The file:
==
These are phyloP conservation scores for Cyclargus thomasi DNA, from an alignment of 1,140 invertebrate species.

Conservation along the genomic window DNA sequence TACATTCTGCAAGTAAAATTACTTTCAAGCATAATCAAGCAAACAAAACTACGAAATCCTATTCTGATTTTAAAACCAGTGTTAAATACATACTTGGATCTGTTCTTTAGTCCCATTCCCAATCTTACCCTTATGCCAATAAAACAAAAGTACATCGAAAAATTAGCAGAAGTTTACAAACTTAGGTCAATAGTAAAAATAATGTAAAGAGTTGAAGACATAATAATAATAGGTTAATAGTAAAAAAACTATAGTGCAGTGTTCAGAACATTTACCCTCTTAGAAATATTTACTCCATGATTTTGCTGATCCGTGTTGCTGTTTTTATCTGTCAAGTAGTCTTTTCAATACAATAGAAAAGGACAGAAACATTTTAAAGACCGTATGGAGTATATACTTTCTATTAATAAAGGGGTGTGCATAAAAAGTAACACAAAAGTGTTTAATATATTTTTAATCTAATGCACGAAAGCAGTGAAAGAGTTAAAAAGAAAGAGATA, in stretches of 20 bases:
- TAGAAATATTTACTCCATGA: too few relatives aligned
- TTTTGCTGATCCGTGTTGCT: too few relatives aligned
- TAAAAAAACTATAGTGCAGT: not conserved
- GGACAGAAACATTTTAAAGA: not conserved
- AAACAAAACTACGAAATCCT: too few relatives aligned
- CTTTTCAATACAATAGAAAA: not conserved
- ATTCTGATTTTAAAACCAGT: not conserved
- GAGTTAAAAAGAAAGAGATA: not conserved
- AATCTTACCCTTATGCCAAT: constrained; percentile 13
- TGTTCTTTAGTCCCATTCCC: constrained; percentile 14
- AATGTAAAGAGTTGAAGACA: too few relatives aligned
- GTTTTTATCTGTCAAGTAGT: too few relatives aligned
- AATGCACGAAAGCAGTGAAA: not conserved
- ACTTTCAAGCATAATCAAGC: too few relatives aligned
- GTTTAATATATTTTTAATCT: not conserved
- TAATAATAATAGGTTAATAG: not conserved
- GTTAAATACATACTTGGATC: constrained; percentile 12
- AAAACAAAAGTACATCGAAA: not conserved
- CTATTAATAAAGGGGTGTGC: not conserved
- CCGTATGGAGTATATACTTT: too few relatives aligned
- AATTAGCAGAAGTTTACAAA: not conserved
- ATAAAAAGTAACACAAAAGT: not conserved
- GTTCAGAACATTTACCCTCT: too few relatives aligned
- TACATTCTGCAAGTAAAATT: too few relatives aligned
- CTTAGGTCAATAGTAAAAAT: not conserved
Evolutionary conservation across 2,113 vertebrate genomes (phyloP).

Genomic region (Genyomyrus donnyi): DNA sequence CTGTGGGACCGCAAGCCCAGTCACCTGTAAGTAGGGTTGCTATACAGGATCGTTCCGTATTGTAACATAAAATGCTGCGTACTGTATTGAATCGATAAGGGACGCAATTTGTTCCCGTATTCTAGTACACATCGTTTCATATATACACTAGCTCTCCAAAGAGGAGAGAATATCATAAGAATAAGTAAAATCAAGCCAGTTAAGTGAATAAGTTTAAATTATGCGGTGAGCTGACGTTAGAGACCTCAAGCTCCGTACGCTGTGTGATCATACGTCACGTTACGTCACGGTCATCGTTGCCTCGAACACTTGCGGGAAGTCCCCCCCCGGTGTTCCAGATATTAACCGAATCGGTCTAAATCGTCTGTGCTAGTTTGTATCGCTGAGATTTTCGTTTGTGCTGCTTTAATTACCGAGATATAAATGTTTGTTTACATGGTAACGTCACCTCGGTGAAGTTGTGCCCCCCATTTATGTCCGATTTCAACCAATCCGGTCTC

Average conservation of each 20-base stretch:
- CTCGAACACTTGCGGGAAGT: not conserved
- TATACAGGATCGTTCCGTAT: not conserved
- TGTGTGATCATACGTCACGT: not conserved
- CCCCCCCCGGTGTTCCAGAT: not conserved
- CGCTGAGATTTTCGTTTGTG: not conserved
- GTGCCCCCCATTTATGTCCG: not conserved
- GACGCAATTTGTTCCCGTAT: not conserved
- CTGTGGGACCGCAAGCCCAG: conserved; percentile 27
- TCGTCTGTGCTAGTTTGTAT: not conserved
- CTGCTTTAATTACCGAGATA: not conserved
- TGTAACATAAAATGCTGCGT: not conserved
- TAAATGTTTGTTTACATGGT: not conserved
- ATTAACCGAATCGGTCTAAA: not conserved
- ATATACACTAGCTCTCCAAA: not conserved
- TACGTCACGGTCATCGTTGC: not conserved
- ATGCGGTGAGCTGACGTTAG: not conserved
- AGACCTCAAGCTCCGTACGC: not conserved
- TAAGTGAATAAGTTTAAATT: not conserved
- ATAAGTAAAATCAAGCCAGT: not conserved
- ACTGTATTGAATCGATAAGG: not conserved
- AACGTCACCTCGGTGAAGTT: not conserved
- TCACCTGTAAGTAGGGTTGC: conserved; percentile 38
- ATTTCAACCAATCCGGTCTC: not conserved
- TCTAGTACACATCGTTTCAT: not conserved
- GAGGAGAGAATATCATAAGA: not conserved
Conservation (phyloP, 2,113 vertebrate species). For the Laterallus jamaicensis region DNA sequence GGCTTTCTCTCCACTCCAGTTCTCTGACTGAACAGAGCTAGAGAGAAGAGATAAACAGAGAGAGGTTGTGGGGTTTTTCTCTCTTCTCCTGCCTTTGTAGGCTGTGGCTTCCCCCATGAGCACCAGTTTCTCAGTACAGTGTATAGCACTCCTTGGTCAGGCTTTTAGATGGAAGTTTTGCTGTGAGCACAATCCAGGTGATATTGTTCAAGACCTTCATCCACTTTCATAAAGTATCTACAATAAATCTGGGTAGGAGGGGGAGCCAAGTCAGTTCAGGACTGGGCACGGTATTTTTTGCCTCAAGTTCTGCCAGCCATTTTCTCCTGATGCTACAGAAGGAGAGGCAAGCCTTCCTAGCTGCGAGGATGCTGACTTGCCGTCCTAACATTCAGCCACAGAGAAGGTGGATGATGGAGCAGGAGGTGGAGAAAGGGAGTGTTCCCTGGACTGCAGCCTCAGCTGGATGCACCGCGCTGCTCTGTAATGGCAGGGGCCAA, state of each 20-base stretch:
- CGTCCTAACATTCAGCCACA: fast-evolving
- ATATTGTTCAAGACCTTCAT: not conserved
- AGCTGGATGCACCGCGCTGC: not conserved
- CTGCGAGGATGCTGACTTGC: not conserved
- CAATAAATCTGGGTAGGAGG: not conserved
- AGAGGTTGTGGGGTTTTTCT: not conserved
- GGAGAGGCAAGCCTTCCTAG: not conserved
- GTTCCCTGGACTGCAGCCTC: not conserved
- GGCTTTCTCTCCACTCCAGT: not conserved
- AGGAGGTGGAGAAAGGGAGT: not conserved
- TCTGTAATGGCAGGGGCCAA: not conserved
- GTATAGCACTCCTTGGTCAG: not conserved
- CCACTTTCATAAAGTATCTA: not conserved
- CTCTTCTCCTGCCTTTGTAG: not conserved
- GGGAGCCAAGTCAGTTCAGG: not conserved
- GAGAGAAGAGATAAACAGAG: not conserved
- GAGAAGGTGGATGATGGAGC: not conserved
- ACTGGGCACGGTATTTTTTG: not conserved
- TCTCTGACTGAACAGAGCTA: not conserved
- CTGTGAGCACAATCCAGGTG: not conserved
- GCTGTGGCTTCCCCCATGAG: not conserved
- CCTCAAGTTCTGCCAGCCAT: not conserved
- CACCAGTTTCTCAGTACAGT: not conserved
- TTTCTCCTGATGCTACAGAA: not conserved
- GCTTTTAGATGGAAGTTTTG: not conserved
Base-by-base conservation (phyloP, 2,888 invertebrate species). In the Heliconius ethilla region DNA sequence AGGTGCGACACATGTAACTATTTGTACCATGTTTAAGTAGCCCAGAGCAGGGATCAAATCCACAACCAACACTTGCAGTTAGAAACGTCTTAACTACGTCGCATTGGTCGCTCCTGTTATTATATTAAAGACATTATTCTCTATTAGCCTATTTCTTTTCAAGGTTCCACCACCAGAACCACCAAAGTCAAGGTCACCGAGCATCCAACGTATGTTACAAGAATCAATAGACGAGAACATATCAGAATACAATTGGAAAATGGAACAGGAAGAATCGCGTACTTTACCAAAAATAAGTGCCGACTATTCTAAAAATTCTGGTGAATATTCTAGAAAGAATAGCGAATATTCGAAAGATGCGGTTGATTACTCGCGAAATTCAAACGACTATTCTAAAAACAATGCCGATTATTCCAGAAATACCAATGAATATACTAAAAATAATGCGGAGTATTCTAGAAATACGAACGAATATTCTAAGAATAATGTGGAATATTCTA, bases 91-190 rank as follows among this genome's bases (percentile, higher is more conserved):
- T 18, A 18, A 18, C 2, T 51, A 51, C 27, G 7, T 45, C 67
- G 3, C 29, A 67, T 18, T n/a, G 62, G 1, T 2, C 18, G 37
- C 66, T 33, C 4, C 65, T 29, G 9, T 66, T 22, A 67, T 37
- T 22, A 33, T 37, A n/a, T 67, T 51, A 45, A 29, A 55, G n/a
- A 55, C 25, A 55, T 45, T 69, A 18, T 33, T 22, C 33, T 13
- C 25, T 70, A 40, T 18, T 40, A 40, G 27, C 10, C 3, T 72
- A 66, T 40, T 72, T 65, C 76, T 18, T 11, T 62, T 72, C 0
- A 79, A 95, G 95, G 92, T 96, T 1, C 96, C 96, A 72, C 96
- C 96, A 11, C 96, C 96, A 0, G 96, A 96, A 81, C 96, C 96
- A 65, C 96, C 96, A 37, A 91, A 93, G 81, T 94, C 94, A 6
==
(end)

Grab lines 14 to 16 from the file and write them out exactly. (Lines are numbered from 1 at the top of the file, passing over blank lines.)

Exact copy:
- GTTTTTATCTGTCAAGTAGT: too few relatives aligned
- AATGCACGAAAGCAGTGAAA: not conserved
- ACTTTCAAGCATAATCAAGC: too few relatives aligned